Once again, Brent Huntley has invited photographers to participate in his yearly Top Images from the Photography and Travel Community photograph project. It’s a year in review project, and photographers are encouraged to choose their top “10(ish)” images, publish them to a website, and submit the link to Brent for inclusion in a photography blogroll. You can see the submissions for 2018 and the submissions for 2019. I think it’s a fun way to review the year in pictures with far away (and near) photography enthusiast and each year I discover interesting photography blogs to add to my RSS reader.
Each year Jim Goldstein hosts a similar project. This year would have marked my fifth year of participation, but this year, it seems that Brent and Jim’s calendars did not match-up, or perhaps Jim has decided not to host this year. If Jim does host, I will update this post with a link.
Selecting just ten photographs from the thousands, I made each year is always challenging, and a challenge made even more so by the advent of COVID-19. The office where I worked is located right across the street from Pier 11. The office has a break room with an excellent view of Governor’s Island, a helicopter pad and the water traffic on the lower Hudson River. Up until March 10 of 2020, I rode the very crowded New Jersey Transit and PATH trains to Exchange Place in Jersey City to catch the NY Waterway Ferry to Wall Street. I don’t normally pay much attention to the news, but I started to hear something about a new highly contagious virus spreading throughout the city. That night, Bhavna suggested that I work from home.
Everything changed the next day when the New York governor issued “stay at home” executive orders. I knew New Jersey’s governor would follow that lead and a by the following Monday, all of us were “sheltered in place”. The world had changed. Our travel plans were on indefinite hold. I cried. I had struggled with my health in 2019 so much that I didn’t even attend my father’s funeral. After my last surgery in December 2019, Bhavna and I looked forward to travelling and entertaining. The kids would be off to college and university—the kitchen renovation project would be complete. I had wanted to host a craft beer tasting parties with my close friends for the longest time. At the same time, I was dealing with my health challenges, I had stocked the beer fridge with ales from some of the best craft micro-breweries from around the United States. I had also started to get into street photography and wanted to do more of that. We talked about returning to the finger lakes and visiting my family in Bequia for the first time since 1998. I had plans to go out of state for some wildlife photography.
But that’s not how things worked out.
Just weeks after COVID-19 had a name, it savaged the nursing homes in our area. Bhavna lost her dad to COVID in April, just a year and a few days after my dad passed away. Then a few weeks after that, a close friend called to tell me her mother had also passed away from COVID. We helped our children pack their things and find desks for “remote college”, another disaster in the making. We would spend the rest of the year living in fear of other people.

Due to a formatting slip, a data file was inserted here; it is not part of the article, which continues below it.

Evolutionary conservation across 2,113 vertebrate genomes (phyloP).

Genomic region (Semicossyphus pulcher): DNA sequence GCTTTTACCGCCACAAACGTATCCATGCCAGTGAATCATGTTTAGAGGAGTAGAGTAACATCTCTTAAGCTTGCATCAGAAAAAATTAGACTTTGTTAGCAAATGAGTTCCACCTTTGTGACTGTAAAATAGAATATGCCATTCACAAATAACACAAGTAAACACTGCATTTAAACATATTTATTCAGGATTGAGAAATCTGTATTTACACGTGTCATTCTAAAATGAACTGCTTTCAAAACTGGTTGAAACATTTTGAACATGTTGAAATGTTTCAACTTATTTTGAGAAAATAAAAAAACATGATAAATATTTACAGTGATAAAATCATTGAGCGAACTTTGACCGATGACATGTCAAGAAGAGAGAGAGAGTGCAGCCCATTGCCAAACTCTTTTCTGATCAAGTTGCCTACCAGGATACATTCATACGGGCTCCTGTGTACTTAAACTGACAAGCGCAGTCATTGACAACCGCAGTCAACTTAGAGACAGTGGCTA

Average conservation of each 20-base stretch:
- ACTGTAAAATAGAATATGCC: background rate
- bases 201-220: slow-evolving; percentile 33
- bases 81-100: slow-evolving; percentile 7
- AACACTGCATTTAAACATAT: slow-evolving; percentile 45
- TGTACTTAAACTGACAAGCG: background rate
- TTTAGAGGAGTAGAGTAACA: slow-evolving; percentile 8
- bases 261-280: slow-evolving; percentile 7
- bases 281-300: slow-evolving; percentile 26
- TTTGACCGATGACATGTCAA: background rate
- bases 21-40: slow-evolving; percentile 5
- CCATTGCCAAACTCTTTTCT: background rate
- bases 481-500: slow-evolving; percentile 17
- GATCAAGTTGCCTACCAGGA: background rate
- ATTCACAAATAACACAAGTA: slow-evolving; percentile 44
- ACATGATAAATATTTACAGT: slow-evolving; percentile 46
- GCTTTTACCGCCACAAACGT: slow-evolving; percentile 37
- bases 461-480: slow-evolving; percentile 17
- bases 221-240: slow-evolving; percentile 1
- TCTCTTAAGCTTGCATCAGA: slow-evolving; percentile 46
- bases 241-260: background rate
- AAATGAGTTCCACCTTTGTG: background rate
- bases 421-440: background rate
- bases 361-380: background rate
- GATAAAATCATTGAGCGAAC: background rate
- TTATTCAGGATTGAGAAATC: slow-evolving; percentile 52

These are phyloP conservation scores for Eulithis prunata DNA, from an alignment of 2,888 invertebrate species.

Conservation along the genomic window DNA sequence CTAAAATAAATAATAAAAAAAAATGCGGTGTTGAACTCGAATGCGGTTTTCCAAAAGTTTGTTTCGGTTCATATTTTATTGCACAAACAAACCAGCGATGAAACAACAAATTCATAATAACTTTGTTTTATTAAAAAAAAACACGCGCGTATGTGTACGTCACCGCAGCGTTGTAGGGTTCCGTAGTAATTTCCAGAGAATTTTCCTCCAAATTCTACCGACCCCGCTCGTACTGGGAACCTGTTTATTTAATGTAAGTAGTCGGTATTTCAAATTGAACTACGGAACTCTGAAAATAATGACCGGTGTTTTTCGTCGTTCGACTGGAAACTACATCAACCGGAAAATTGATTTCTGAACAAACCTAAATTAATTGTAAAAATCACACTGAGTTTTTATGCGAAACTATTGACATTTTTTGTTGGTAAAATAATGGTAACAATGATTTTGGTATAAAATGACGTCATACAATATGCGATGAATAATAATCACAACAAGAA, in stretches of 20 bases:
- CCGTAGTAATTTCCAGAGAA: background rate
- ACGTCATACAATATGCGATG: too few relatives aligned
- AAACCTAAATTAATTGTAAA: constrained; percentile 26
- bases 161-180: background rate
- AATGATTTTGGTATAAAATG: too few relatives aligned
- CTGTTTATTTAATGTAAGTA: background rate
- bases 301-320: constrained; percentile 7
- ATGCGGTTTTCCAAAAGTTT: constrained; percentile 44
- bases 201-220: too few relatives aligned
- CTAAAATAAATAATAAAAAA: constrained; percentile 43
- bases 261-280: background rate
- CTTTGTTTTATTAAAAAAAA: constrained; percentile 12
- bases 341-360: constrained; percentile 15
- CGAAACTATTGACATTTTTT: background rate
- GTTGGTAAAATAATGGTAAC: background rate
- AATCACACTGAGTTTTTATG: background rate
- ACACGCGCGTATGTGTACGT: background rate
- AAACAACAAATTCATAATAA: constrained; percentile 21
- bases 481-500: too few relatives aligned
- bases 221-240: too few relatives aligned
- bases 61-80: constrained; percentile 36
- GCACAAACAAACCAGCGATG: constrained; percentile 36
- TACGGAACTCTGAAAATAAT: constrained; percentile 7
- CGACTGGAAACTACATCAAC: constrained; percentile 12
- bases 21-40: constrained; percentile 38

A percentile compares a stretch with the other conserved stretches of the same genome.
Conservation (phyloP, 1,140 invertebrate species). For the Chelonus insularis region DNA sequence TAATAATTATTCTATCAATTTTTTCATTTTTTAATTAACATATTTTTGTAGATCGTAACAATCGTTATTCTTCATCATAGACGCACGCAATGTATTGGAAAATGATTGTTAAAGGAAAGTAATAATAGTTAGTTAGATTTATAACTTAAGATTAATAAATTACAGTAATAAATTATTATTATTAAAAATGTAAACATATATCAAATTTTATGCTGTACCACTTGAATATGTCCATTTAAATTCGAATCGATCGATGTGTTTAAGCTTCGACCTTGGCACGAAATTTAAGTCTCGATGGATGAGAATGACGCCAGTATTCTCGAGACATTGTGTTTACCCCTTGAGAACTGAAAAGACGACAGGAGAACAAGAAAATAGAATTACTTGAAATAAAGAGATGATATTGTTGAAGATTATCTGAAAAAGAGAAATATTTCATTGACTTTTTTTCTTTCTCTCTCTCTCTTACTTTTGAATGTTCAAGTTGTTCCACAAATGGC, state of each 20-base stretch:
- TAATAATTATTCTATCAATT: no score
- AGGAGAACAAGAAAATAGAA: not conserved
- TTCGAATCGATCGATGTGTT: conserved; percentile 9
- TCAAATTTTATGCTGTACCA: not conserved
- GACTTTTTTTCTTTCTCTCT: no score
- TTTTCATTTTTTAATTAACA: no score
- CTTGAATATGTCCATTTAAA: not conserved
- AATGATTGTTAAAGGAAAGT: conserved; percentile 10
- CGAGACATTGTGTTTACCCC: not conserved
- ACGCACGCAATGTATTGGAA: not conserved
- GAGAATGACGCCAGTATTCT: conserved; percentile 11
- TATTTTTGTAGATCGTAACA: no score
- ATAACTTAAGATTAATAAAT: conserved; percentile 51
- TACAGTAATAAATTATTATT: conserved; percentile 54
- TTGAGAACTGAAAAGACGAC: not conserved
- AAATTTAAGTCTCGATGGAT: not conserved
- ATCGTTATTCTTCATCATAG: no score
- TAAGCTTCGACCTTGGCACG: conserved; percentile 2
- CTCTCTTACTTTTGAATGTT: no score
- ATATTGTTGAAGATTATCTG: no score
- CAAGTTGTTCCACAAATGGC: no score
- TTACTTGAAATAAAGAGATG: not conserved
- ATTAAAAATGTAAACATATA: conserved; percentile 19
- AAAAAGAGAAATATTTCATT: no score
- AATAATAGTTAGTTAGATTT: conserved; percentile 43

The shelter-in-place orders allowed us to leave our homes for essentials-food, medicine, and exercise. The neighbourhood streets became full of people, all looking to escape their home offices. Work from home isn’t much fun if you can’t get out with friends for lunch or dinner or a pint of ale.
For a while, every other day, I escaped to the woods of Hunterdon County and Mercer County with Bhavna. The virus continued to ravage New York and New Jersey. The executive orders became more stringent, and all state, county and township parks were closed. I am thankful that the local conservation societies kept their open spaces open. The woods provide a change of scenery, a place to contemplate the “new normal”, and a place to sit alone and cry. The woods and the forests helped me survive the summer.
Several northeastern states formed a COVID coalition, restricting the movement and setting quarantine rules for out-of-state visitors. Travelling had potential health risks and additional consequences. We had to adapt.
While many were protesting bad policing or systemic racism and inequality, the streets, restaurants and shops in the local area were empty. We were all in this together, except unequally.
We added to our family. Bhavna adopted a rescue cat, Sir Alphonso Mango aka Alfie from the same place Kiran adopted Camilla last year. Alfie is gentle and loving but mischievous.
We learned that dining outdoors was less risky when the tables (and other guests) were socially distanced, and our waitstaff masked up. We developed a weekly habit of dining at the Brick Farm Tavern in Hopewell; every week since May. Except for this week when the outdoor temperatures dropped below 0ºC.
To keep me from boredom, I bought a few 1970’s and 1980’s 35mm film cameras and lenses, bought several rolls of film and rediscovered the joys and agony of film photography. My favourite film camera is my Minolta X-700. I bought adapters and adapted some of the long lenses to my Fuji X-T2 and photographed the wildlife in my backyard.
I completed the iPhone 11 Pro 365 day project I started last fall but abandoned the 52 Week Smartphone project. I participated in Jeff Sinon’s Isolation Photo Project for as long as I could. My motivation for photography dropped off near the end of the summer.
All of that is a backdrop to the challenges in choosing images for this year. What criteria should I use to choose which images are posted below, technical or emotional? Should my best images also tell the story of the year? How do I choose? I think the images below are chosen for a combination of reasons that I may not even know, but they are a mixture of both. And it’s more than ten.
I wish all of you a Happy Healthy New Year.